Gainsborough: Passion for landscape
Conrad Wood (1748): Gainsboroughâ€™s 48â€ťx 61â€ť painting at the National
ART: Conrad Wood painted in 1748 (48â€™x 61â€™) which hangs in the
National Gallery of London is one of Gainsboroughâ€™s specialised idyllic
and contrived paintings.
As landscape paintings were not much appreciated in England of his
time and art lovers preferring picturesque than to direct-nature
painting, Gainsborough had to find away to break this false tradition.
It came in the way of adopting Claudeâ€™s (1600-82) idiom of painting
the English countryside, wooded, flowing valleys, rising mountains, etc.
He used typical English scenery in a balanced composition for which he
used nature to best advantage. Suddenly, art critics stood up acclaimed
his supremacy over landscape and he sold his paintings even before they
Thomas Gainsborough (1727-1788) is probably the best loved of all
British painters. Specialising in portraits he branched off to
landscaping in later years. Born to a wealthy Suffolk family,
Gainsborough possessed engaging manners with a dignified character that
saw him into any company.
He moved into the fashionable city of Bath, blessed with good and
cheerful manners, became a worthy successor to Van Dycke. All his life,
he preferred landscape and was gaining such spectacular supremacy over
his art that many firmly believed that he was a challenge to the
already-established icon, Reynolds.
Being the youngest in a family of nine children, he came into a lot
of pampering and love. They were a bunch of creativity and talent.
Brother, Humphrey won an award for creating a drill-plough for the
development of steam engine while another brother, Jack tried to fly
with copper wings and invented a cradle which rocked by itself.
Many of them were artistic or musical while little Thomas waited in
the wings to become Englandâ€™s greatest painter. His mother who was an
amateur painter, encouraged her talented son and sent him to London when
he was barely 13 years old.
He picked up so fast, moved from one great master to another and
Gainsborough mesmerised his tutors who recognised his wizardry even
before he left his teens. Around 1745, he set up his own studio in
Hatton Garden, making a living through paintings.
Gainsborough met the beautiful Margaret, an illegitimate child
fathered by the Duke of Beaufort. It was a stable marriage though she
proved to be a difficult wife to live with.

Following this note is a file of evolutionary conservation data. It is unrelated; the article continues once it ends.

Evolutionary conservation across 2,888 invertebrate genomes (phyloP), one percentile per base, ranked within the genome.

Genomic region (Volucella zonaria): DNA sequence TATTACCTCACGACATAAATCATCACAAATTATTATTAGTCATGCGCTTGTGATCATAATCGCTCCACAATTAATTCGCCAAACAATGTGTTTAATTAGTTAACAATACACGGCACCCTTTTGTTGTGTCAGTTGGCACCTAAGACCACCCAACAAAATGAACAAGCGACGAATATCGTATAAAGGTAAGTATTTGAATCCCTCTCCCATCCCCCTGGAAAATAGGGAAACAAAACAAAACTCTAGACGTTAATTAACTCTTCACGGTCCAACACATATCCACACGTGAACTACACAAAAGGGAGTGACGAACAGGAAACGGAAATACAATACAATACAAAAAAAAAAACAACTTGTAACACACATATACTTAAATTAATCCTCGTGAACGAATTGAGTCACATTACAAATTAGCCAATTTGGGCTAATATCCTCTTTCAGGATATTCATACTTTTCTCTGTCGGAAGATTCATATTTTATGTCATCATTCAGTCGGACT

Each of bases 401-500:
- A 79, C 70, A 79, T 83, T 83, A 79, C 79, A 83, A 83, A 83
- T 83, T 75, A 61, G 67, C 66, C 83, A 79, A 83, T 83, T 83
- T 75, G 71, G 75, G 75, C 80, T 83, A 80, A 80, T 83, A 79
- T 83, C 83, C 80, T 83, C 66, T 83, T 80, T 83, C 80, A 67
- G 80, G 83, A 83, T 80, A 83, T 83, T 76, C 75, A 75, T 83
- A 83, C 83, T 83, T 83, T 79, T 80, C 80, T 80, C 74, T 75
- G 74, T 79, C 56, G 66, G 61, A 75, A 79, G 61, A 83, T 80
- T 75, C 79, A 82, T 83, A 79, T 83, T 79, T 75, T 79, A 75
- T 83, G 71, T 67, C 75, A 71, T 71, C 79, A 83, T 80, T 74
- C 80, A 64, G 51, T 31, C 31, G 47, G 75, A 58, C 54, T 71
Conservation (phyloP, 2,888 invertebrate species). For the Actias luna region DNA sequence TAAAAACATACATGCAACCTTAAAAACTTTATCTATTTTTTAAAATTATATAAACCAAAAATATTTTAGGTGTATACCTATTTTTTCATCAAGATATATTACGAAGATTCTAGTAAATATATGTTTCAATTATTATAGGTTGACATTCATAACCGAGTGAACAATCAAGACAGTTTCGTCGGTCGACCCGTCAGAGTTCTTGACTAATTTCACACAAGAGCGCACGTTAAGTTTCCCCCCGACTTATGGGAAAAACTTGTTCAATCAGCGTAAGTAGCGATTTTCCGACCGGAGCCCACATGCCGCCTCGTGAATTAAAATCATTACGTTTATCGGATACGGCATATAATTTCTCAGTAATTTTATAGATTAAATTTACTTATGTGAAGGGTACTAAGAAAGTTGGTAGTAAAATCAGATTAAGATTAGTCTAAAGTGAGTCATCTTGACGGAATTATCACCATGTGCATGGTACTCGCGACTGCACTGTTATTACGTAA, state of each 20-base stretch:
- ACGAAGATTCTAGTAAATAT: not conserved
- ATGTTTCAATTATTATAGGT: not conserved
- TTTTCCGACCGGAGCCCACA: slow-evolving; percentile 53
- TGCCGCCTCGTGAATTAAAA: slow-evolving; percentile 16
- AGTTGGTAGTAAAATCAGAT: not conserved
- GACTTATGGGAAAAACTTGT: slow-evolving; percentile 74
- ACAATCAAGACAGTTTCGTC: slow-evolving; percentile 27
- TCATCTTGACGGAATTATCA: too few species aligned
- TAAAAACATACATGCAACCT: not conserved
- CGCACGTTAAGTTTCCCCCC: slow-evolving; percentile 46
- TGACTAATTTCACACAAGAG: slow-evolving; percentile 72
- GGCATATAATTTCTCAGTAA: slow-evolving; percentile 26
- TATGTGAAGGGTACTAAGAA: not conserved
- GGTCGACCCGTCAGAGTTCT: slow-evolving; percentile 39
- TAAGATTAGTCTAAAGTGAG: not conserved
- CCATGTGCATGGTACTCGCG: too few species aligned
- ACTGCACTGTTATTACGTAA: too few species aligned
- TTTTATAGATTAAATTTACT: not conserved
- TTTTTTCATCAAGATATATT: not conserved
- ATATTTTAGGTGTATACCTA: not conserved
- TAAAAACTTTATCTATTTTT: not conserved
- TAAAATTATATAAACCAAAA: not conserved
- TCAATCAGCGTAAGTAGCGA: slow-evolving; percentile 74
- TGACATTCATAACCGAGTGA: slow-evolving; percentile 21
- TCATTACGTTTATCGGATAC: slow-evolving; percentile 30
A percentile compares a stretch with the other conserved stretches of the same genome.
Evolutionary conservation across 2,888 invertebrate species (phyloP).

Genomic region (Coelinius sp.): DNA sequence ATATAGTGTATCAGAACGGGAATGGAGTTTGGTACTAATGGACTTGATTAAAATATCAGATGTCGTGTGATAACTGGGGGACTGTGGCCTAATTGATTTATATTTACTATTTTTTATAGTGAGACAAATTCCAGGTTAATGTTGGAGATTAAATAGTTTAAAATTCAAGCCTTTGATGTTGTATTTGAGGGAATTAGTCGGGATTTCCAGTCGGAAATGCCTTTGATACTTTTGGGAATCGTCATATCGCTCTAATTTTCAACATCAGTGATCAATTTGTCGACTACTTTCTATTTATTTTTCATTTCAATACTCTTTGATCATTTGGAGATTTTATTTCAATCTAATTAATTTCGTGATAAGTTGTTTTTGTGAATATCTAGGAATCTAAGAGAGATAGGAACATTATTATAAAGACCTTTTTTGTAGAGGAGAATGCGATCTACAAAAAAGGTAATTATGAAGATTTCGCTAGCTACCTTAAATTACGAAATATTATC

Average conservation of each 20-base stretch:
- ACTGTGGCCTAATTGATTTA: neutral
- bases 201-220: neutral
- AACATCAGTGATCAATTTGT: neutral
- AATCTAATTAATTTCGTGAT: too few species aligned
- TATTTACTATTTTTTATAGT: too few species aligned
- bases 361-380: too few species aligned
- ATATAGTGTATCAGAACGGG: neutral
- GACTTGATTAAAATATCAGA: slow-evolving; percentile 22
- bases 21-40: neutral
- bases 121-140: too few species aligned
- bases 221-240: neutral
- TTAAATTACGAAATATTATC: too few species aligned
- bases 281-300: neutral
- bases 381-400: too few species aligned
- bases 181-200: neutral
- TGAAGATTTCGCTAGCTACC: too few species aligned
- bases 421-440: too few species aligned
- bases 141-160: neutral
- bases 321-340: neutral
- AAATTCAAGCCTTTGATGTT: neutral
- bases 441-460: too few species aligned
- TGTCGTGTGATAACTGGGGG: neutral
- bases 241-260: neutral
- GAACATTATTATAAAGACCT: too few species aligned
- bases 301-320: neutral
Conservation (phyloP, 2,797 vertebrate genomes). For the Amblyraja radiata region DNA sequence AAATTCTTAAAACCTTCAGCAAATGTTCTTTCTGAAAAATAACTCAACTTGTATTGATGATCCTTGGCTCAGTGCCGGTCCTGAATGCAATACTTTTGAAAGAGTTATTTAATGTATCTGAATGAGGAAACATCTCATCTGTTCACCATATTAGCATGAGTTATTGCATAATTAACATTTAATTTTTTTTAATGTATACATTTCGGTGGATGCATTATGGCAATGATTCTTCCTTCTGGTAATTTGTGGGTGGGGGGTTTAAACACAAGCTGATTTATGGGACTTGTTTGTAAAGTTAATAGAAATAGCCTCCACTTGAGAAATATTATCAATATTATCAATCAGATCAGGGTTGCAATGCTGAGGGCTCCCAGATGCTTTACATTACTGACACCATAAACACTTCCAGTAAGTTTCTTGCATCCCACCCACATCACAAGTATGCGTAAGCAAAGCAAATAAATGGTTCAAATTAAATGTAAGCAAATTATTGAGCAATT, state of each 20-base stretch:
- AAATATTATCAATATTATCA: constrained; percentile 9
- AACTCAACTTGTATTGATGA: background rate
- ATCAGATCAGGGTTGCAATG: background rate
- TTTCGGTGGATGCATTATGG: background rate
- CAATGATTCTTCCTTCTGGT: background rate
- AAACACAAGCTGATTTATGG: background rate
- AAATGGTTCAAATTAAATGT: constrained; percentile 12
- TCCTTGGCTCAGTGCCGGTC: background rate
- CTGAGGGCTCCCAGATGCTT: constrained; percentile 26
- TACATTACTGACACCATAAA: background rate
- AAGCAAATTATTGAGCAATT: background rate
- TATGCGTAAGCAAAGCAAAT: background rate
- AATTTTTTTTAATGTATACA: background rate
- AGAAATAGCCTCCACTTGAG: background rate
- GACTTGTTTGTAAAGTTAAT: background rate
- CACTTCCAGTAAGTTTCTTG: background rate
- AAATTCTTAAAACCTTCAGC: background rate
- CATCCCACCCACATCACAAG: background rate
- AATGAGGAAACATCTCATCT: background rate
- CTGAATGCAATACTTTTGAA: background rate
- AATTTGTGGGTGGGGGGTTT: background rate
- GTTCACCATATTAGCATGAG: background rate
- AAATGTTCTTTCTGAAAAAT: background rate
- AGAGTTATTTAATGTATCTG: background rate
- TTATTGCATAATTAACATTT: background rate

Gainsborough used to hire a coach and alight from it so that she
would not see him in order to keep it a secret the prices of some of his
paintings. Margaret could not overcome her parsimony and Gainsborough
was helpless about it.
They had two lovely daughters of whom Gainsborough was very fond of
and used them as the models for his paintings. His father died in 1748
which made him return to Sudbury. Once again he moved to Ipswich and
remained there for the next seven years. Gainsboroughâ€™s talents
blossomed during the Sulfolk period.
The painterâ€™s convivial personality endeared him to his sitters as
word got around for him to be commissioned by more and more wealthy
patrons and by 1766, he became rich enough to move over to a house in
the fashionable, circus, a stoneâ€™s throw away from the Royal Crescent.
He gained many commissions from the wealthy and the influential as
his rapidly growing reputation sky rocketed to bring him more finances.
He also gained access to the private collection and this was valuable
experience as there were no national galleries where the exhibitions
These originals impressed him. At Wilton he was able to get a closer
look at the Earl of Pembrokeâ€™s fine collection of Van Dycke.
Gainsborough was highly influenced by Van Dycke and maintained the
costumes of Van Dyckeâ€™s era. Gainsboroughâ€™s Blue Boy is a replica of Van
He was also tremendously influenced by the landscapes of Rubens.
However, Gainsborough remained his own artist with no other Master
gaining control over his art.
As landscape dominated his art, Gainsborough remained true to nature
and drew upon the diverse influences of French Rococo and the 17th
century landscapes to create his personal vision, his adorable English
countryside. Clearly this sort of precision was possible only to someone
of high calibre.
His technique was unique. The remarkable texture, quality of his work
even surprised painters such as Reynolds. In order to achieve
spectacular effect, he used long brushes and diluted paints with
He prepared his own light varnishes but used them sparingly. As a
result of this method, Gainsboroughâ€™s canvasses were better preserved.
Gainsborough was blessed with the style that was distinctive in the way
he painted with feathery brush strokes, especially on foliage, trees,
hedges and plants.
The strokes were very short and crisp and rough towards one
direction. By this method, he focused a distance between trees and
foliage without overlapping into one mass of foliage. Each plant, tree
and leaves separated themselves in a manner but in a glorious unity of
natureâ€™s beauty to form his masterpieces.